The Moment of My Greatest Regret as a Marine

I’m ashamed to admit this.
I was route-stepping with a small detachment of Marines back from Charlie Range at Camp Pendleton, the very range where Lee Harvey Oswalt had learned to shoot. We’d been out for a little target time as we prepared for the next qual. ‘couldn’t have been more than ten of us as I remember, we were tired and hungry which to say that we were Marines and we were alive. Marines are always tired and hungry and we’re never happy unless we’re complaining. “Route step,” for those unfamiliar, means you’re still walking in formation but with none of the right-left-right-left bullshit until you get closer to the barracks at which point the shit-bag Corporal in charge would bark us into step before any brass could see us. To pass the time and brighten our sprits some of the Marines had decided to regale us all of tales of their weekend and the hookers they’d procured in San Diego. There was none above an E5 so as with many discussions about buying anything, this conversation became about price. “I got a blow job for $25,” bragged a PFC on the front rank. “Damn that ain’t bad!” He was congratulated by the corn-fed Kansas boy to his left. “Yeah, but she was Black,” added the first.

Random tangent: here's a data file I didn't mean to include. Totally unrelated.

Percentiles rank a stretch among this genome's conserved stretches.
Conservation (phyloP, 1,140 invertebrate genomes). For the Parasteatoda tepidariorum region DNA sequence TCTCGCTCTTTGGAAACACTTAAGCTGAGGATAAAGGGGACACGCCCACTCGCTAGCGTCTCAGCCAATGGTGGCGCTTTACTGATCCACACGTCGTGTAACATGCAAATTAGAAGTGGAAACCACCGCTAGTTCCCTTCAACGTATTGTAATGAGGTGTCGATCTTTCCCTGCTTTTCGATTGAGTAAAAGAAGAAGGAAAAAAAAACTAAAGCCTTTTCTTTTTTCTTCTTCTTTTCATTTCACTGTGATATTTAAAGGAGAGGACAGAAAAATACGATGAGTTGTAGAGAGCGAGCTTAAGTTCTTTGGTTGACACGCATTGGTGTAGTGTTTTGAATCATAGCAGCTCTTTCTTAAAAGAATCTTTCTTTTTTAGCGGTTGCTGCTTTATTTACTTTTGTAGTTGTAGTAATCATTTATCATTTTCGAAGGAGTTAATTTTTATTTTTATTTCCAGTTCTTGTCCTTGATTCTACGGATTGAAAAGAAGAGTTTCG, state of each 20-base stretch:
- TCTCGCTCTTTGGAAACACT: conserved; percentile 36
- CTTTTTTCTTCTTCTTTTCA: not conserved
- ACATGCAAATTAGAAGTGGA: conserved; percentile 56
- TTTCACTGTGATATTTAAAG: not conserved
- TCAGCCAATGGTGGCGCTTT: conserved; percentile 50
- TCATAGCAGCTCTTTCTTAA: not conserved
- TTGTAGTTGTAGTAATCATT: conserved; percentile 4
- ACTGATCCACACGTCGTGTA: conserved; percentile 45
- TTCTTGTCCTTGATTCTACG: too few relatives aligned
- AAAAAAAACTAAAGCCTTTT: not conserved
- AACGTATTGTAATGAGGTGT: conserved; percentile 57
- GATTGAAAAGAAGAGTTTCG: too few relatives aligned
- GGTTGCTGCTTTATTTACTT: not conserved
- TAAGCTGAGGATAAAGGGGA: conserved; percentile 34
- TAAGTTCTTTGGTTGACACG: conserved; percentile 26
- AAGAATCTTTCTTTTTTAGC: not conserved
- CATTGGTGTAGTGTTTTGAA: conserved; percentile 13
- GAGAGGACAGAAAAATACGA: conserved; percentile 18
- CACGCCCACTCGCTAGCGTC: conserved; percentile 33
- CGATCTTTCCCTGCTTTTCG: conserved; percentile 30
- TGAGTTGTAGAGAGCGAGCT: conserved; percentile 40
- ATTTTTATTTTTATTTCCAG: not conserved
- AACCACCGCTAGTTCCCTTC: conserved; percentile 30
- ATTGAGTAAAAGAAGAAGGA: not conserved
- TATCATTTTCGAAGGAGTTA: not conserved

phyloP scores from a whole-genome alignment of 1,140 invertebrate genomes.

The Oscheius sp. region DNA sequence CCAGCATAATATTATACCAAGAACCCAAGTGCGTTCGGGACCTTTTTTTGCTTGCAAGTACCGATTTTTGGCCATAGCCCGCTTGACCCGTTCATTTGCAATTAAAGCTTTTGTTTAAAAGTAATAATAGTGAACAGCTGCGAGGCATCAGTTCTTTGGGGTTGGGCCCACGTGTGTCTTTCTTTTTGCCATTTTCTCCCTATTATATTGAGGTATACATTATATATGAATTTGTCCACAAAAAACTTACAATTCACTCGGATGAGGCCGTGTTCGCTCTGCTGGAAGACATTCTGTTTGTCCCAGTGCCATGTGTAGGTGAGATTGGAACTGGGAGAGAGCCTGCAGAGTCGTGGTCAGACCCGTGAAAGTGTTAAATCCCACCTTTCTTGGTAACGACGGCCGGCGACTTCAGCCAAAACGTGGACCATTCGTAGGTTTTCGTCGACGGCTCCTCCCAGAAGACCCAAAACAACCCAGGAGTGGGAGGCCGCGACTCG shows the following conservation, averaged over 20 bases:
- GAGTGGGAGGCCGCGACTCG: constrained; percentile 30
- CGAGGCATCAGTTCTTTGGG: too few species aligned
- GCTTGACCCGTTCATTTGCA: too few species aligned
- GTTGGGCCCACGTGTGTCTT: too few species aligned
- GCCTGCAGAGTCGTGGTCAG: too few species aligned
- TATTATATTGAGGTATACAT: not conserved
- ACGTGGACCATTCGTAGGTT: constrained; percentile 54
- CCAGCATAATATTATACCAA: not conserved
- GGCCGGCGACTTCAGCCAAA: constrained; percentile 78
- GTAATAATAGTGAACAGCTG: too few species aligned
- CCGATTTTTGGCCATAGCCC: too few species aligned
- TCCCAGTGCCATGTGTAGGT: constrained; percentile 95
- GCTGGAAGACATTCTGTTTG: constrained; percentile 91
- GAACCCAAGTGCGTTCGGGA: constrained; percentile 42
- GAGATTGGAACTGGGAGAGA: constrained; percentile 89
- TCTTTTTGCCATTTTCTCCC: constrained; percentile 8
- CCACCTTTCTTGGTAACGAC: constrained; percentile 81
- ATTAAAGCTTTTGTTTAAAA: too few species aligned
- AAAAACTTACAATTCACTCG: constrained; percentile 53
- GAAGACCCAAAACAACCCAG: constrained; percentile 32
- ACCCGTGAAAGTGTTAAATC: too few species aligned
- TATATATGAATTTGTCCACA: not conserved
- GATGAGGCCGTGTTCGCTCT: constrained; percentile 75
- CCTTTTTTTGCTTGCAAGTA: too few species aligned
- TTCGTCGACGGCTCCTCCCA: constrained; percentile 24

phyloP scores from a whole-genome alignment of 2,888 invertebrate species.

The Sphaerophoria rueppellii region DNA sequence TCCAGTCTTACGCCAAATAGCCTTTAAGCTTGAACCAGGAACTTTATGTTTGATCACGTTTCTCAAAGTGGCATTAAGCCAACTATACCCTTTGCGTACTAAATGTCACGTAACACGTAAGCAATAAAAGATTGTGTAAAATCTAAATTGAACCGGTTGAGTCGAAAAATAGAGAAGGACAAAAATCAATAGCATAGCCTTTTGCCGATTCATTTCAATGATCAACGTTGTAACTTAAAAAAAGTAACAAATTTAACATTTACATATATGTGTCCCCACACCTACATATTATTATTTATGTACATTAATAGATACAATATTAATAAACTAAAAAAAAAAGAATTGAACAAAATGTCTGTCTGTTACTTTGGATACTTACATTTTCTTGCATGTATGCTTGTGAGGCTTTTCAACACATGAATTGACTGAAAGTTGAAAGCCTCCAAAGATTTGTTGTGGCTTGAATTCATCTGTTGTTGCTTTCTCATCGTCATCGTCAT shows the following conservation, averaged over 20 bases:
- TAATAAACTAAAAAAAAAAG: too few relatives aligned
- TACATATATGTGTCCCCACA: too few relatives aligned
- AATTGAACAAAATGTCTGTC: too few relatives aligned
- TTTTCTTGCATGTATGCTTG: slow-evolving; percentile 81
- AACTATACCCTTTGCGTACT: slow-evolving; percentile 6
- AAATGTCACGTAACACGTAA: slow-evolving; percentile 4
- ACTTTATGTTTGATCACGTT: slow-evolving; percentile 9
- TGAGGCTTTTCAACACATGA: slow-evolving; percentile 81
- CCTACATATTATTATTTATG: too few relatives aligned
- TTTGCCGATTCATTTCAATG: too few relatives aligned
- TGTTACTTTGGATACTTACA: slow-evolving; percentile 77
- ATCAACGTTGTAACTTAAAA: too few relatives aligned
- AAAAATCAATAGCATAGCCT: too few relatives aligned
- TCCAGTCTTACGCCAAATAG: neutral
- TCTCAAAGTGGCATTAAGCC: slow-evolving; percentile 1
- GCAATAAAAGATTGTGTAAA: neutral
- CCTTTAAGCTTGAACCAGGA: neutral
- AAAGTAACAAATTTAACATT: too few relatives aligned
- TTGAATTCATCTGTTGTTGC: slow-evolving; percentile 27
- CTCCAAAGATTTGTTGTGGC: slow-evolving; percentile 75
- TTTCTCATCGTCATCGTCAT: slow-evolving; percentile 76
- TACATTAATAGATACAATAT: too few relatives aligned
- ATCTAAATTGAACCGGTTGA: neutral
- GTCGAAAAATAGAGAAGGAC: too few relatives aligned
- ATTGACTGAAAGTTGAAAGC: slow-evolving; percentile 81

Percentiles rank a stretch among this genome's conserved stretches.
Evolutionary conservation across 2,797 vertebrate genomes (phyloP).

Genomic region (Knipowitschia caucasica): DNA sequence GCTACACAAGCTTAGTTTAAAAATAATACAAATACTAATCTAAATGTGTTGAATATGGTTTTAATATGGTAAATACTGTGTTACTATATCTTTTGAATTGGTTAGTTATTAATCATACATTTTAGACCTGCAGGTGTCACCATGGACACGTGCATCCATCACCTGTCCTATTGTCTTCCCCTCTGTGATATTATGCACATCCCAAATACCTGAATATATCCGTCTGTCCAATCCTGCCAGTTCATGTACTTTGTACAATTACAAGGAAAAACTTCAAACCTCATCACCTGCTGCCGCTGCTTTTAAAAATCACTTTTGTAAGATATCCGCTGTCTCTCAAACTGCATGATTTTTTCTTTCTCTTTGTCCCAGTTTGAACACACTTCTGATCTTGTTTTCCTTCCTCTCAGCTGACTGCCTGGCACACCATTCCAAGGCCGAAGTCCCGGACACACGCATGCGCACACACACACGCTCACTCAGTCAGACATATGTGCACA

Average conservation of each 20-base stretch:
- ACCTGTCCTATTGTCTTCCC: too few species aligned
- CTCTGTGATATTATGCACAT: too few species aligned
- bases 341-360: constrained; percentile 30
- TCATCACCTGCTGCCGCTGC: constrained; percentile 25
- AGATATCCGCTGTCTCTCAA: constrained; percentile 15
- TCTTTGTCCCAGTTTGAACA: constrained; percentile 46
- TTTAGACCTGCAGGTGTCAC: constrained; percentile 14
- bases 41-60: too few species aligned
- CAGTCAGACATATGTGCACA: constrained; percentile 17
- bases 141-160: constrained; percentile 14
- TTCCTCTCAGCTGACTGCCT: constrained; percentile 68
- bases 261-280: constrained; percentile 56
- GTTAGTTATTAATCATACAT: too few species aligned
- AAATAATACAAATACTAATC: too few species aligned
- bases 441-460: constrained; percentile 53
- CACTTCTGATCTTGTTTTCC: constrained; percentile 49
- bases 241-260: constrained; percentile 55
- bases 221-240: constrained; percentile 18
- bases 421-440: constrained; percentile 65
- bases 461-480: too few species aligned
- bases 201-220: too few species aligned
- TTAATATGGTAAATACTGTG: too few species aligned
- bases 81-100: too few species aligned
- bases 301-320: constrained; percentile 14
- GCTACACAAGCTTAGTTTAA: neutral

Now bracketing for a moment the whole commodification of the female of our species and the blanket disregard for sex workers [I’d been a hooker in LA before  joining The Marine Corps] the thing that hit me the hardest about it was that I was actually marching by a Black Marine! I felt, when the words “but she was Black” were jettisoned to hang above our small detachment for the rest of the way, the Black Marine marching by me— I felt his shoulders roll forward, as if he’d been hit square in the heart by something. I thought, here’s a motherfucker who’s willing to put his body in between a bullet and the man who’s bragging about his cut-rate blowjob and he’s so goddamn unaware he doesn’t even realize what he’s done. You know what I said?! 
I said nothing. For all the things I was a part of that I know feel ashamed of, I think I will always be most ashamed that I said nothing. I did nothing. I just kept marching.
In the Marine Corps we have an expression “pain retains.” Essentially it means the most painful lessons are the most valuable because we remember and use them. 

I hope that lesson was painful enough that I never again keep my mouth shut when it is right to speak. 

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